“It made all the difference that my attorneys believed in me. I was taking on Bank of America, but I felt I was right and was not going to get pushed around by a giant corporation. Your team was there at my side every step of the way. They really cared and supported me. In court, they made certain that I got to tell the truth about how I got hurt. I am grateful and would highly recommend this firm to anyone who has been injured, especially if they have to fight a big company like I did.”
Our attorneys believed client Brian Grell when he said that had received serious back injuries from slipping and falling in a Bank of America branch. This conviction and a determination to seek justice for our client ultimately carried this case into Federal Court and a favorable jury verdict. Bank of America was ordered to pay $209,630, roughly 20 times what had been offered in settlement.
The case began on August 23, 2004, when Brian visited Bank of America in Orange Park. The bank was conducting a customer promotion. Ironically, it was a paper “red carpet” for customers that caused his fall. Our legal team was confronted with a defendant unwilling to assume liability for the accident and injury. This position stemmed, in part, from strong under-oath testimony by Bank of America branch management and staff that Brian had slipped, but not fallen on their premises. Brian asserted that this was not a true description of events, so our legal team began work to uncover evidence to support his position. During the discovery process, our firm repeatedly requested interior bank video from the day in question. This request was not met, although non-related exterior ATM footage was tendered. Communications with Bank of America counsel indicated that no interior footage was available.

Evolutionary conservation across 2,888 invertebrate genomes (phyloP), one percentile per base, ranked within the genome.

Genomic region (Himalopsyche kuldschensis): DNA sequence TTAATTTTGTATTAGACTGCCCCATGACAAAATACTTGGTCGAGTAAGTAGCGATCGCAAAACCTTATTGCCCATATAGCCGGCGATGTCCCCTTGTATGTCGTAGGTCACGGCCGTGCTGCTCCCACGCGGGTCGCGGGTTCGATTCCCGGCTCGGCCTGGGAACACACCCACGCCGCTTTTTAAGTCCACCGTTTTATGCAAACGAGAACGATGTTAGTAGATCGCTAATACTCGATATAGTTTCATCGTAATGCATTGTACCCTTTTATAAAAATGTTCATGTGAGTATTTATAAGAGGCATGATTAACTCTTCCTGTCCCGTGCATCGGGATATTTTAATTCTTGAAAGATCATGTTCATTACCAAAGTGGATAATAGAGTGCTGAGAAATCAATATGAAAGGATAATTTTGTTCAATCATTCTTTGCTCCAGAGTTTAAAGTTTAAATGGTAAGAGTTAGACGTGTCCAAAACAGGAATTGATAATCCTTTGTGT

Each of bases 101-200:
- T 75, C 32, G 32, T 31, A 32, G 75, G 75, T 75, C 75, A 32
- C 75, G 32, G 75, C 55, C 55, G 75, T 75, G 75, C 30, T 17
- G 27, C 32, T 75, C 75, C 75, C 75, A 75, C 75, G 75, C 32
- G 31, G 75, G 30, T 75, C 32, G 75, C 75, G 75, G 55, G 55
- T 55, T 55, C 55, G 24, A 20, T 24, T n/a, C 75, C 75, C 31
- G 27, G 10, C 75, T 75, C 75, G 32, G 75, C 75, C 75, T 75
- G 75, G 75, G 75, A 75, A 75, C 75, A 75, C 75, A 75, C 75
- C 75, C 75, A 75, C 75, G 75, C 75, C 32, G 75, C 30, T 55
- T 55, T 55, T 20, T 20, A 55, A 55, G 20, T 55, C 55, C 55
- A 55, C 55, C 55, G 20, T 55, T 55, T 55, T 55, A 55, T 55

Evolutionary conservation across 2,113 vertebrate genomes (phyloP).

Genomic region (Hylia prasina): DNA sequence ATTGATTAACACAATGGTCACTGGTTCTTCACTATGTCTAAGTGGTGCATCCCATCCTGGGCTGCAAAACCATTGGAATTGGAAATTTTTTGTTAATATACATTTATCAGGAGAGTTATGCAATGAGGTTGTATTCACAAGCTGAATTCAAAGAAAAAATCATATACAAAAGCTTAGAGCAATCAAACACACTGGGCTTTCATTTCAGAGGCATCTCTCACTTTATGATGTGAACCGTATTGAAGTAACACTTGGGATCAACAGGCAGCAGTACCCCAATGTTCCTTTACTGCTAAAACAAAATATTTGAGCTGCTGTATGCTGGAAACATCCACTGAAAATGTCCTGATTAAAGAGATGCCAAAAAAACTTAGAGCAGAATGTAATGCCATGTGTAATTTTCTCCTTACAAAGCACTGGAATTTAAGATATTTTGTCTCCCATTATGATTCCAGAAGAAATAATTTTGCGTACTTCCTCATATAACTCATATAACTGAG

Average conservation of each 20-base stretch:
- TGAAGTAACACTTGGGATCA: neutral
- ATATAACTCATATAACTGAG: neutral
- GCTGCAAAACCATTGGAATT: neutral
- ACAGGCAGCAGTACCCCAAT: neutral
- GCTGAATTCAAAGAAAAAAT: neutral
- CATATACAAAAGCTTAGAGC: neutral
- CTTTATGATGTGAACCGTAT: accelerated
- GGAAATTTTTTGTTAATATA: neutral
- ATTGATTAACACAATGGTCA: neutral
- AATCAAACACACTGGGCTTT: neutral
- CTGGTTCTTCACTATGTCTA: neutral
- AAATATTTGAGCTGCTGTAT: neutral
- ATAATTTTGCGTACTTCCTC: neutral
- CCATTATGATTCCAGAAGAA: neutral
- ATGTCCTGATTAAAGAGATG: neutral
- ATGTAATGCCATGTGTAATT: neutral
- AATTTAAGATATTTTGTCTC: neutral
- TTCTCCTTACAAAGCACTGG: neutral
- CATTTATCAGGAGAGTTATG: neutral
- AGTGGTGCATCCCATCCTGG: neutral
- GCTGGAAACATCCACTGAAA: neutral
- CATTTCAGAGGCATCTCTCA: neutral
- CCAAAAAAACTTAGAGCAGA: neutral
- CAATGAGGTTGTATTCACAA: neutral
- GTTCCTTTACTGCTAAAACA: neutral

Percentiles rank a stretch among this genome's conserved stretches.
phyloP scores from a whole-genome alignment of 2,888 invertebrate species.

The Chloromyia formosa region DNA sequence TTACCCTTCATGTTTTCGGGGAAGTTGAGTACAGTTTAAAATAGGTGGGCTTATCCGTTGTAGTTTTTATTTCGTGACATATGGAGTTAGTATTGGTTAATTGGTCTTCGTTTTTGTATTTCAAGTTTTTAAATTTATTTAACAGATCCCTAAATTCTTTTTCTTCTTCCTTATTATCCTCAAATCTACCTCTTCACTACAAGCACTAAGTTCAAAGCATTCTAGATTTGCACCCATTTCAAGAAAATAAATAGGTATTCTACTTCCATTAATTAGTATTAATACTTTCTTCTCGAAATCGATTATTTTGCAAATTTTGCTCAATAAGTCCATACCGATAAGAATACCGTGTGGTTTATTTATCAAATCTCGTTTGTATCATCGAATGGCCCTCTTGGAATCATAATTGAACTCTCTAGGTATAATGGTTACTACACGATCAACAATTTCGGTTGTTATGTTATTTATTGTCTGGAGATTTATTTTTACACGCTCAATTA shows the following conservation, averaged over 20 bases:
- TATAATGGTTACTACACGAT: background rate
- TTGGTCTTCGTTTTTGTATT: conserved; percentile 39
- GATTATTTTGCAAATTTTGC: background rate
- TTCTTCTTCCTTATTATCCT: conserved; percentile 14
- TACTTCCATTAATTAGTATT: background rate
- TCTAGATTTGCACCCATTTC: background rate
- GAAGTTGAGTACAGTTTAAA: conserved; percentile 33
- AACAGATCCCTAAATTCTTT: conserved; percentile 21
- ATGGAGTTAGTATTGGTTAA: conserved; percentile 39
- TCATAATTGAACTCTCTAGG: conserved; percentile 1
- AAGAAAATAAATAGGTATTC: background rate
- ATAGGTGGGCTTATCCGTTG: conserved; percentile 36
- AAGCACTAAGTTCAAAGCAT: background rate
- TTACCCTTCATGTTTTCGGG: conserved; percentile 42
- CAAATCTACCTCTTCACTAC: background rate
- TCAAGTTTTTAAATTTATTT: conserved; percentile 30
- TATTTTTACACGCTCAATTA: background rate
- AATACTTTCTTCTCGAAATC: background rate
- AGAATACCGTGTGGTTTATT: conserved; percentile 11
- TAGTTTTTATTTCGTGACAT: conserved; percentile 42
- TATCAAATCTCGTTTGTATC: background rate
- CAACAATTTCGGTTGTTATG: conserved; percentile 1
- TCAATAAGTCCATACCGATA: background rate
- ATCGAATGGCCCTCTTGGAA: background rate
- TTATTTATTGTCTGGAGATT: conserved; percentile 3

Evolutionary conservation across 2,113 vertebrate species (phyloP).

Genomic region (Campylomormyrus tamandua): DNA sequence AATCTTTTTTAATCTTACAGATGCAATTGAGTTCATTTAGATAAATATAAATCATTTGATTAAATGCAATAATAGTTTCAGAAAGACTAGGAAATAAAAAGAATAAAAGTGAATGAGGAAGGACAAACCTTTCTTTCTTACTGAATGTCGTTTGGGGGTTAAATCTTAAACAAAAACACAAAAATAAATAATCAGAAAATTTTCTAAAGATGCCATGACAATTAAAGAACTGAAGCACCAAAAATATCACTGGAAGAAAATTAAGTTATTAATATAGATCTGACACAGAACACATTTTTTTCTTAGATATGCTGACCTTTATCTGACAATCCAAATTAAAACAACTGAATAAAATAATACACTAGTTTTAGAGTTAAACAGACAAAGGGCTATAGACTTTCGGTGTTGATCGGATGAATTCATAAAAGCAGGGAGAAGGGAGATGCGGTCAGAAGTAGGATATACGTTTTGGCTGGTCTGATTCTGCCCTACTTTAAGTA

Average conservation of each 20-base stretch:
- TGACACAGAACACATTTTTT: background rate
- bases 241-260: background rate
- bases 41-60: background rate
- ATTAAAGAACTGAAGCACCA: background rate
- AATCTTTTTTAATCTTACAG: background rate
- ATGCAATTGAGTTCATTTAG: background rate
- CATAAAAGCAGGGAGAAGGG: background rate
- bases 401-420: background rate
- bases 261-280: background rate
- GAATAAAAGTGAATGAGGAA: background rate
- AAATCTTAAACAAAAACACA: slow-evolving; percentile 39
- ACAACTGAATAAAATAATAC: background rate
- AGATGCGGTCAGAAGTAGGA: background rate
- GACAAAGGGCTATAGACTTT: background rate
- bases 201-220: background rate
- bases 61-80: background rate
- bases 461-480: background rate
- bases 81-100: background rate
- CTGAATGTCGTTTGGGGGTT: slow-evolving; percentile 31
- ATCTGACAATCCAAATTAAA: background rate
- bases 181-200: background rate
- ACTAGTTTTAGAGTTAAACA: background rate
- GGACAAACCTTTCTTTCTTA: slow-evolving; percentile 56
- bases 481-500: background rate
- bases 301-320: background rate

With this gap in evidence, it would have been easiest to accept settlement for our client. Determined to see our client receive justice, we prepared for trial. At this point, a surprising event occurred. Ten days after discovery ended, in a scene right out of a John Grisham novel, we received a package containing the missing interior surveillance images, in the form of black & white stills. Introduced at trial, these images supported our client’s assertions and caused bank employees to capitulate their previous testimony.